by Karen Rose
Story originally published February 2014 and made into a short film by the same name in 2016.
He was the worst kind of thief. He didn’t steal cars, burglarize homes, or rob banks. He stole lives, childhoods, and people’s happiness. He robbed souls and confiscated people’s ability to feel joy. He was a dementor – he sucked the decency out of humanity. He replaced these stolen things with hopelessness and despair.
One day after feeling bored with his recent casualties, my father set out on a quest to blaze a new trail of destruction. My father threw me into the backseat of our ’68 silver station wagon and drove over the border from San Diego into Mexico. I was 5 years old.
The scenery changed dramatically in just minutes – from country club golf courses, and yacht clubs, to dirty Tijuana marketplaces. Strolling the crowded streets I marveled at the flies hungrily drawn to the stench of grayish cuts of beef and goat that hung in the store front windows.
My father bought me a Horchata and carne asada torta from an elderly street vendor with no teeth. I removed the gray beef and threw it on the ground when he wasn’t looking. After I finished the Horchata, we made our way back to the car and headed out of town toward the open desert.
The shanties and smells of Tijuana grew smaller through my back window. I felt every jostle the car made over the road and felt the dust particles sting the back of my throat. It was hot – Old Mexico, July kind of hot. The outside air blew into the backseat from the open window that my father left open to blow out the smoke from his Marlboro cigarettes.
I laid down in the backseat in an attempt to escape the dust and smoke that made my eyes, mouth, and nose feel like sandpaper. The car come to a halt and woke me out of my half-sleep. I was so parched I could barely form any sounds. I had fallen asleep with my mouth open and struggled to find enough moisture to speak the words, “Daddy, I have no spit in my mouth.” He chuckled and handed me the last sip of his warm bottle of Coors beer that he had opened in the front seat. I hated the bitter tobacco taste, but my need for hydration and survival instincts won out.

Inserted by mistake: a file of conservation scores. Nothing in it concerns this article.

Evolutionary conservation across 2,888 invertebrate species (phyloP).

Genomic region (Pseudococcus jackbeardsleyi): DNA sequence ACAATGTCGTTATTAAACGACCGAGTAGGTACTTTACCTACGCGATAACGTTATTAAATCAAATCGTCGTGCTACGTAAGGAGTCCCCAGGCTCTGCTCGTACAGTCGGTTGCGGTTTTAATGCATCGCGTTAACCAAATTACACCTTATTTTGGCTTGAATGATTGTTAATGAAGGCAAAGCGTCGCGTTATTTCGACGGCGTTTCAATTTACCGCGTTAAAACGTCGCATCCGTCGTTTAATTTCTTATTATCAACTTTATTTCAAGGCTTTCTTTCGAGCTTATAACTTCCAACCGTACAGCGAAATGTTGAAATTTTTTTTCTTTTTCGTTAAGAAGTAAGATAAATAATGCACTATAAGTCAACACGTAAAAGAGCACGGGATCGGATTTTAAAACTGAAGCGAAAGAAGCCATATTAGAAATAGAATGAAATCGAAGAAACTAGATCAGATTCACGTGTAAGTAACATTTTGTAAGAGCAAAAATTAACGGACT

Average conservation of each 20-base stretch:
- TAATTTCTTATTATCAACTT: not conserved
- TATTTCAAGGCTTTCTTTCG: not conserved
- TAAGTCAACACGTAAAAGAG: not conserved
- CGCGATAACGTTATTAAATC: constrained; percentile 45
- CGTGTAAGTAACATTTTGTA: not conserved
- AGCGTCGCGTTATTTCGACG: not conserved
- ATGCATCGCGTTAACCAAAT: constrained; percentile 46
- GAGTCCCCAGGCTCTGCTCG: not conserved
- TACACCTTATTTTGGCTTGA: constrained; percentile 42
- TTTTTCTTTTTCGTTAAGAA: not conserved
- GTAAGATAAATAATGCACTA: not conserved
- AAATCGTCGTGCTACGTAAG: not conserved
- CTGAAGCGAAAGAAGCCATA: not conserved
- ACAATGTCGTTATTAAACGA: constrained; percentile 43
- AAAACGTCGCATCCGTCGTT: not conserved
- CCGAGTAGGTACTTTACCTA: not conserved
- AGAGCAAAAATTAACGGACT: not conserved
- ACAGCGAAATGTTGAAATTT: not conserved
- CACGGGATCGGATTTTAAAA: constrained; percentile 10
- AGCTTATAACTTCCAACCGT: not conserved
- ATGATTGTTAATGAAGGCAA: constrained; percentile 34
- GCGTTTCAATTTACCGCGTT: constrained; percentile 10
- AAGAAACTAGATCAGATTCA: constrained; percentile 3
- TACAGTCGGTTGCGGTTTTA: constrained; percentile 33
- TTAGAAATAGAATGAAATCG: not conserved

I stepped out of the car onto a dirt playground that sat in the courtyard of a U-shaped building. There was nothing else in the distance with the exception of a smog covered mountain and miles of desert in every other direction.
“Where are we?”, I asked my father. “An orphanage”, he replied. “Wow”, I thought, oddly excited. A woman in a black dress and head cover came out to greet us. I knew she was a nun because I had seen Sally Field’s play “The Flying Nun” on TV. I thought about asking her if she too could fly, but she looked more like Cruella De Vil than Sally Fields, so I decided against it.
She seemed to recognize my father. They shook hands as she sized me up. The nun said something to my father about me being immunized. I was familiar with this term, as it had something to do with the needles the nurses poked us with on the first day of kindergarden.
After several nods and some exchange of Spanglish, my father handed the sister a wad of American dollars and we proceeded into the cafeteria where we were served beans and rice with homemade tortillas.
After lunch, a young boy about my age was introduced to me and my father. His name was Bruno. It was explained to me and Bruno that my father was going to leave me at the orphanage for an indefinite period of time while he took Bruno on a little seaside vacation. Bruno had never left the orphanage and they felt it would be a wonderful opportunity for him to see the ocean.
My heart pounded with excitement, anxiety, terror, and elation. An orphanage. Maybe if they liked me here they would convince my father to let me stay. The sister asked me to follow her so she could show me where I would be staying. The sign on the door said “Infirmary”. I could sound out words pretty well for a 5 year old, but I had to ask what it meant. She explained that this was where children with measles slept, and since I was vaccinated, I could sleep there also.
The nun assigned me the job of filling up the water glasses on each of the bedside tables. I was handed a stainless steel pitcher filled with water. It was challenging at first to lift the heavy pitcher to face level in order to pour the water, but I refused to complain. After all, I could tell this was an important job and I wanted to make a good impression.
I also liked the nickname that I was given at the orphanage. The nuns and the children called me “Guerita de Agua” – Little Blonde Water Girl. I’d never had a nickname before. I was beginning to feel accepted – like I fit in.
I’m not sure how long I stayed at the orphanage. Long enough to feel somewhat comfortable and hope that my father would not return for me. Maybe he would forget about me and I wouldn’t have to return to my life with him north of the boarder.
One day, I saw the sliver station wagon driving up the dirt road. My heart sank. Bruno stepped out of the car, but he didn’t look like he’d just spend a long vacation at the beach. He looked like he was just robbed, burglarized. He looked like a stolen thing. He looked like–me.